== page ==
The quotable Donald Miller

So soon you will be in that part of the book where you hold the bulk of the pages in your left hand, and only a thin whisp of the story in your right hand. You will know by the page count, not by the narrative, that the author is wrapping things up. You will begin to mourn its ending, and want to pace yourself slowly toward its closure, knowing the last lines will speak of something beautiful, of the end of something long and earned, and you hope the thing closes out like last breaths, like whispers about how much and who the characters have come to love, and how authentic sentiments feel when they have earned a hundred pages of qualification.

I need wonder. I know that death is coming. I smell it in the wind, read it in the paper, watch it on television, and see it on the faces of the old. I need wonder to explain what is going to happen to me, what is going to happen to us when this thing is done, when our shift is over and our kids’ kids are still on the earth listening to their crazy rap music. I need something mysterious to happen after I die. I need to be somewhere else after I die, somewhere with God, somewhere that wouldn’t make any sense if it were explained to me right now. At the end of the day, when I am lying in bed and I know the chances of any of our theology being exactly right are a million to one, I need to know that God has things figured out, that if my math is wrong we are still going to be okay. And wonder is that feeling we get when we let go of our silly answers, our mapped out rules that we want God to follow. I don’t think there is any better worship than wonder.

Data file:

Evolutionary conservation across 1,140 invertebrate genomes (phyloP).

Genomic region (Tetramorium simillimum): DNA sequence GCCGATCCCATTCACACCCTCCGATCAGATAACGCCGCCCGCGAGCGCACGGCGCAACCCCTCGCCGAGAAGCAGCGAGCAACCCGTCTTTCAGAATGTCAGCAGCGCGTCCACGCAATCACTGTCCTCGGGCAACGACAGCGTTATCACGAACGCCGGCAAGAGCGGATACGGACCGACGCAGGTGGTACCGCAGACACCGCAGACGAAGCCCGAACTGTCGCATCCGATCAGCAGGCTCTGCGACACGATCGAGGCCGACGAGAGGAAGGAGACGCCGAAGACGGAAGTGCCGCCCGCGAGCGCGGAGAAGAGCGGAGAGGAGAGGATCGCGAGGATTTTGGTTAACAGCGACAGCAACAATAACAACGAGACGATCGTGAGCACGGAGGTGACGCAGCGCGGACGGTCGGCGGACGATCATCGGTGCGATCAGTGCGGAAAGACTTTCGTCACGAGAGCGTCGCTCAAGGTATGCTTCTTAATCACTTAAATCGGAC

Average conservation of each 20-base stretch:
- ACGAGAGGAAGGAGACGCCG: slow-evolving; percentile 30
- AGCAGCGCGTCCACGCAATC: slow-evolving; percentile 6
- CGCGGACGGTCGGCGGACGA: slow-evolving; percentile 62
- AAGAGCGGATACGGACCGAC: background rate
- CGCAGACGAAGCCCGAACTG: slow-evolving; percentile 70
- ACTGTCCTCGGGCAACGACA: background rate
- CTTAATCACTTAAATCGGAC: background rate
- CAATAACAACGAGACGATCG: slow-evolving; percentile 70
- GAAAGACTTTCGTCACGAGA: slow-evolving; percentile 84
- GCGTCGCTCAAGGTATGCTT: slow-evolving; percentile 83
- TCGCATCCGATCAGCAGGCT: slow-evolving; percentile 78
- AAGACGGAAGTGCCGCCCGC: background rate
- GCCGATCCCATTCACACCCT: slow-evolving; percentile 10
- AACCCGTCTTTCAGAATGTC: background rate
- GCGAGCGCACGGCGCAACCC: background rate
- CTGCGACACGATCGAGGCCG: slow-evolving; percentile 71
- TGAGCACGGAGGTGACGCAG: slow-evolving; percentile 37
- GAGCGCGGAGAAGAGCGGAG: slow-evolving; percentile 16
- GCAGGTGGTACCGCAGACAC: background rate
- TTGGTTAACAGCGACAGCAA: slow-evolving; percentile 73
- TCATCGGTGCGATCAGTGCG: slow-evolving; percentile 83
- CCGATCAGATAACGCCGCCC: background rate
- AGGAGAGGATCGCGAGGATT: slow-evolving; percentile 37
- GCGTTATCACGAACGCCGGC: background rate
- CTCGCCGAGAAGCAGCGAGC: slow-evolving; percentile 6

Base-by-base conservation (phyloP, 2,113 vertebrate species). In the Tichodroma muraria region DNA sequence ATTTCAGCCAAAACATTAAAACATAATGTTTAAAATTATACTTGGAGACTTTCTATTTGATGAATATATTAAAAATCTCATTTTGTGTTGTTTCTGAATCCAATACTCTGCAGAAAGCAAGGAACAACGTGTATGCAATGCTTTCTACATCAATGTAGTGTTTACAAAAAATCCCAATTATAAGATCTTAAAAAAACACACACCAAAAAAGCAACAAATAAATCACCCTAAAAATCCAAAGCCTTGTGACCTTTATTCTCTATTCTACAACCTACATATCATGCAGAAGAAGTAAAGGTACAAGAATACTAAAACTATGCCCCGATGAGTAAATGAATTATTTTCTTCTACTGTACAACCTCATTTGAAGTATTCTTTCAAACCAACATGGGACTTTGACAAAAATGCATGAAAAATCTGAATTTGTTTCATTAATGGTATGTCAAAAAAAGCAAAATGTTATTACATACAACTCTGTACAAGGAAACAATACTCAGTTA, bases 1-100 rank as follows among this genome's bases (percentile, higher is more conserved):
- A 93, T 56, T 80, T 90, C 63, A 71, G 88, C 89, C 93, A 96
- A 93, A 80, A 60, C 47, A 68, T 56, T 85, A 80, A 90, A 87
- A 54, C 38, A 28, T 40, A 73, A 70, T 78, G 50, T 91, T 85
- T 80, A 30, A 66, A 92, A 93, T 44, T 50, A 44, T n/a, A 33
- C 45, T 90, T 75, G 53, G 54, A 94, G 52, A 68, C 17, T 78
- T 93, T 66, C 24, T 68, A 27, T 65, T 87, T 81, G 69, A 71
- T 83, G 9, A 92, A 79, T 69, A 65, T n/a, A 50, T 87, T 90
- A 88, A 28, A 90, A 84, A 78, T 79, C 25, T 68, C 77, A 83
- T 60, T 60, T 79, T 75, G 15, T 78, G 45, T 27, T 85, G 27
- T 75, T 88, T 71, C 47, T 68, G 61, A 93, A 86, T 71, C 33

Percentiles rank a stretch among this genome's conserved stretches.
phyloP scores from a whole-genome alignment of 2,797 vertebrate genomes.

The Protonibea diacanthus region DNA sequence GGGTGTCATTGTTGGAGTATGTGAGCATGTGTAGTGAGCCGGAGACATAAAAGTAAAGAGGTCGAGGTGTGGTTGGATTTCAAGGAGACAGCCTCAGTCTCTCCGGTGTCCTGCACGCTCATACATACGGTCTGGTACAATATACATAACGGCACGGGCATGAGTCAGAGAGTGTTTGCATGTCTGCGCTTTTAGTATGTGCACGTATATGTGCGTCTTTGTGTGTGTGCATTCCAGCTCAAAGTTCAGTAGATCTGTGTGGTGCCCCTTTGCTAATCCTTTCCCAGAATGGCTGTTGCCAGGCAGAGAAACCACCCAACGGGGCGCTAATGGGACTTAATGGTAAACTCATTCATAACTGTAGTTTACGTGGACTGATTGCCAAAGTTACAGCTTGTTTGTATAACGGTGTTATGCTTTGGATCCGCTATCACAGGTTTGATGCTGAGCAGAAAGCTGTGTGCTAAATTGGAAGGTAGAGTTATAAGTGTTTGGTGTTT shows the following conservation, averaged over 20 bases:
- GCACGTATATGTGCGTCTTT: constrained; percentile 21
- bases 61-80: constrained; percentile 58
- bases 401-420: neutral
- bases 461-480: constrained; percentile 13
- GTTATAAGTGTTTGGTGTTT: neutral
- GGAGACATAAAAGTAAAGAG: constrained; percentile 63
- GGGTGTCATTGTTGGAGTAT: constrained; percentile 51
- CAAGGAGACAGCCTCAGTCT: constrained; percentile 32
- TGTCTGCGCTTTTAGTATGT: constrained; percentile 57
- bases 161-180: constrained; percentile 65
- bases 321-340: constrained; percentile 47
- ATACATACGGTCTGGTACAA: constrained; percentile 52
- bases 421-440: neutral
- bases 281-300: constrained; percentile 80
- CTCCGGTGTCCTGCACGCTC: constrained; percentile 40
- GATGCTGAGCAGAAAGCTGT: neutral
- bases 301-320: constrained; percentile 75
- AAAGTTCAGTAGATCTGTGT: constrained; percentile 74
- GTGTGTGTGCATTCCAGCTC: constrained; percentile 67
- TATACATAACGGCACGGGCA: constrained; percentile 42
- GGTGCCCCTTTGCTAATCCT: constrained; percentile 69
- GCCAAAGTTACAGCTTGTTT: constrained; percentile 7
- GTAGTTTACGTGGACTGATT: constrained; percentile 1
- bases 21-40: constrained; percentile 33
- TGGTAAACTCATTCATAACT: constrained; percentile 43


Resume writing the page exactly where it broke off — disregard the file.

No, life cannot be understood flat on a page. It has to be lived; a person has to get out of his head, has to fall in love, has to memorize poems, has to jump off bridges into rivers, has to stand in an empty desert and whisper sonnets under his breath.

I always thought the Bible was more of a salad thing, you know, but it isn’t. It’s a chocolate thing.